To home brew a great beer—whether it’s all-grain or extract—requires, first and foremost, an understanding of the process and mastery of brewing technique. That’s not to say creative, well-balanced recipes with all the right ingredients don’t help with the final product. We scoured brewing books, listened to beer podcasts, and talked to brewmasters to find ten of the best homebrew recipes out there, representing a range of beer styles. The recipes we found come from some of the best professional brewers in the country as well as absurdly dedicated homebrewers.
Read on for those recipes and beer discussions.
Finland had the highest literacy rates for quite a while, but alas, no more. Recent student test results puts them behind three asian areas:
The tri-annual Programme for International Student Assessment (Pisa) survey of 15-year-olds ranked China’s Shanghai region in first place.
With Finland coming third, its education minister blamed a decline in reading, especially among boys.
Pupils in Sweden and Ireland also performed worse than in 2006.
And speaking of the writing on the wall, Bank of America just can’t get a break (boo hoo):
Bank of America Corp.’s agreement to pay $137 million in restitution for taking part in a nationwide bid-rigging conspiracy for municipal-investment contracts may soon be followed by more settlements to repay the scheme’s victims, the Justice Department’s Antitrust Division head said.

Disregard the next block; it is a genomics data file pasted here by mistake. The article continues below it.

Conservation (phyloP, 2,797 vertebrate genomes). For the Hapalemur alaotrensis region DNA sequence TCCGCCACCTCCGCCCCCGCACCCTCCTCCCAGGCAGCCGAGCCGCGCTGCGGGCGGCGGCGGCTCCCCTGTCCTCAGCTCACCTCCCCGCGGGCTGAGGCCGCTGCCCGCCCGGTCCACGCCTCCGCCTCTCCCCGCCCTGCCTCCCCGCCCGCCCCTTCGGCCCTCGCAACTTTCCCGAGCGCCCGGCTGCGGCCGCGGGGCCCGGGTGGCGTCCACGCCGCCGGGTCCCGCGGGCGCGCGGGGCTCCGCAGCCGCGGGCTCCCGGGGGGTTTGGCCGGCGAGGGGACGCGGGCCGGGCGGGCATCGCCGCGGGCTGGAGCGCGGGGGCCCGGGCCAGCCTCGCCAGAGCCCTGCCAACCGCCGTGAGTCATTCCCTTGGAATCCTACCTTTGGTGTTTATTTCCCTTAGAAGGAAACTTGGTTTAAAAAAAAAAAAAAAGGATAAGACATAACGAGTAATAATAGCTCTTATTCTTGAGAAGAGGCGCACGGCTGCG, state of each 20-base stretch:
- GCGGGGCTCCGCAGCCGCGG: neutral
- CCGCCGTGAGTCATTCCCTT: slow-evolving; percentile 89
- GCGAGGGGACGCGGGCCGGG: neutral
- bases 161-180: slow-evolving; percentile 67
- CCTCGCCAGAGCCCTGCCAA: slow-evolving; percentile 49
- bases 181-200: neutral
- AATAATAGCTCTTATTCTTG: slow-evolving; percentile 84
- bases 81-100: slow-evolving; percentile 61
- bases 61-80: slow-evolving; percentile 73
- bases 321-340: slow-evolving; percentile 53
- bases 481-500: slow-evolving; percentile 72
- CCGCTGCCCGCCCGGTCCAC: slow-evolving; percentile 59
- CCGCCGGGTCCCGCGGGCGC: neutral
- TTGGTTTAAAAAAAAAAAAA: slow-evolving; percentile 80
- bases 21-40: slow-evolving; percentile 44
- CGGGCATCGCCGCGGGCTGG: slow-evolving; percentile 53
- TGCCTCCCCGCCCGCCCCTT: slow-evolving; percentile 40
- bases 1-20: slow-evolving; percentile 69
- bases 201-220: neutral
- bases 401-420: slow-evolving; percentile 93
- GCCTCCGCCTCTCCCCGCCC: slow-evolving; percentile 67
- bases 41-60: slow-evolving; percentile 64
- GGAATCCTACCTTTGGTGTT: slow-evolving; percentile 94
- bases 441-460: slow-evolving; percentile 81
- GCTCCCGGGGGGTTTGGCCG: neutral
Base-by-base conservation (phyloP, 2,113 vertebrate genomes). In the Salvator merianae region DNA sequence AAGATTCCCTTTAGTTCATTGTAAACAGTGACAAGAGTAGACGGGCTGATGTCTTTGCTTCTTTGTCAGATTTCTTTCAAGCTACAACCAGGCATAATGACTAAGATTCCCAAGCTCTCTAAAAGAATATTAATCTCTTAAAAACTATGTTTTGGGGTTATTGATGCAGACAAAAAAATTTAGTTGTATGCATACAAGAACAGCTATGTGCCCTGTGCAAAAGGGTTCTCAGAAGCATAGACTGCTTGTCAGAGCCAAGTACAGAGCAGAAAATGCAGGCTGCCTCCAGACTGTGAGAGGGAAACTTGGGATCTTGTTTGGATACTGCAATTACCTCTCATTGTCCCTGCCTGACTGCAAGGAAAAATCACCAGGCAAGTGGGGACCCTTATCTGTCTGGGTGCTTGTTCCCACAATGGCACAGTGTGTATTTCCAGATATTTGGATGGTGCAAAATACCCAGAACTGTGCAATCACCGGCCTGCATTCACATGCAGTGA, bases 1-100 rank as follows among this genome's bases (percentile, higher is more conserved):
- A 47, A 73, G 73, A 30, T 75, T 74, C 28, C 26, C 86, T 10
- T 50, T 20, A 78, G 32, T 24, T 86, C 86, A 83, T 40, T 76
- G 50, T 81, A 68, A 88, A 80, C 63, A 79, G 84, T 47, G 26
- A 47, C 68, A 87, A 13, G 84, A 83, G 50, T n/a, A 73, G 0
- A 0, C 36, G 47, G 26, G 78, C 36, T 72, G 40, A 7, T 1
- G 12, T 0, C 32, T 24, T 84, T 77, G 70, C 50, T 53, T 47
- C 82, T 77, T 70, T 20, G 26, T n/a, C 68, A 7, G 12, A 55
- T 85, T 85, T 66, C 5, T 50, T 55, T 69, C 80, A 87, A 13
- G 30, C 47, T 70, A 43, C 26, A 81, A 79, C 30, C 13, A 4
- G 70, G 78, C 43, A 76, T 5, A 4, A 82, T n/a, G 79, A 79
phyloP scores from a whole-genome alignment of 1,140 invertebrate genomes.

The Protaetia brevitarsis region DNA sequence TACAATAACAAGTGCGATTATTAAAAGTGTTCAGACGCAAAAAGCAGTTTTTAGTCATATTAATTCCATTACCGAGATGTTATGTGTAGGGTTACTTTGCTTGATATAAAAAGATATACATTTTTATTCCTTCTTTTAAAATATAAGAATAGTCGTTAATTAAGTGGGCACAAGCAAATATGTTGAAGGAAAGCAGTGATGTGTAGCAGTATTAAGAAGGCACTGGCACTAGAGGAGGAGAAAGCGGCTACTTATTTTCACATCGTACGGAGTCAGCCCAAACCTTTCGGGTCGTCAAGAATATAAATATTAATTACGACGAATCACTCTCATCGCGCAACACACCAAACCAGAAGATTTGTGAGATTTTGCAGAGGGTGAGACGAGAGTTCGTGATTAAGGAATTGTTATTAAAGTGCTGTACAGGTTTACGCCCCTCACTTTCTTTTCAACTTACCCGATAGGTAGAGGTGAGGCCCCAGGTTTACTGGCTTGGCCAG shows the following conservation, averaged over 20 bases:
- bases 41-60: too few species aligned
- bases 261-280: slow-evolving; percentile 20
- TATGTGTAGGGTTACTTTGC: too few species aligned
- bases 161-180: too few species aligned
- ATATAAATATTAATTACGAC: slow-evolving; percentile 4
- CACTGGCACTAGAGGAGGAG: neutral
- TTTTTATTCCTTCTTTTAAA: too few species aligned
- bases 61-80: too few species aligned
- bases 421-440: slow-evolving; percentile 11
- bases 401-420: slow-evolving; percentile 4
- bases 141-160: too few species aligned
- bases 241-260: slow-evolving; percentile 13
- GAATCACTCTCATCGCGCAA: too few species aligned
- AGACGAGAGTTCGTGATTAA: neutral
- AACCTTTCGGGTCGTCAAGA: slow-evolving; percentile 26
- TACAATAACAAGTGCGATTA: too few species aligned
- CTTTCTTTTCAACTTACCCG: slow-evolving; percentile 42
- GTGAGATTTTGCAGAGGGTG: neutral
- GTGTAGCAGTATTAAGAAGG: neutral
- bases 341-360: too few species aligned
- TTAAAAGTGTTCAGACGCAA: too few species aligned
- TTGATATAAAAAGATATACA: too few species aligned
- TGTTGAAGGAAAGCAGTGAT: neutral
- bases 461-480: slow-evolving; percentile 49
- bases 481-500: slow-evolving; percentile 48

“Stay tuned to this channel — I think you will see a lot more activity in the coming weeks and months,” Christine Varney, the antitrust chief, told reporters yesterday. “We are committed to getting restitution, full restitution, to all the municipalities that were victims of this scheme.”
Bank of America’s settlement is “likely the tip of the iceberg,” Andrew Gavil, a law professor at Howard University in Washington, D.C., said in an e-mail. He said other conspirators may pay much higher penalties.
The government has identified more than a dozen firms, including JPMorgan Chase & Co., UBS AG, and Societe Generale as unindicted co-conspirators in a criminal case brought by the Justice Department against a Los Angeles investment broker.
Read on for much more detail on various cases and issues, and where the government will likely be lenient.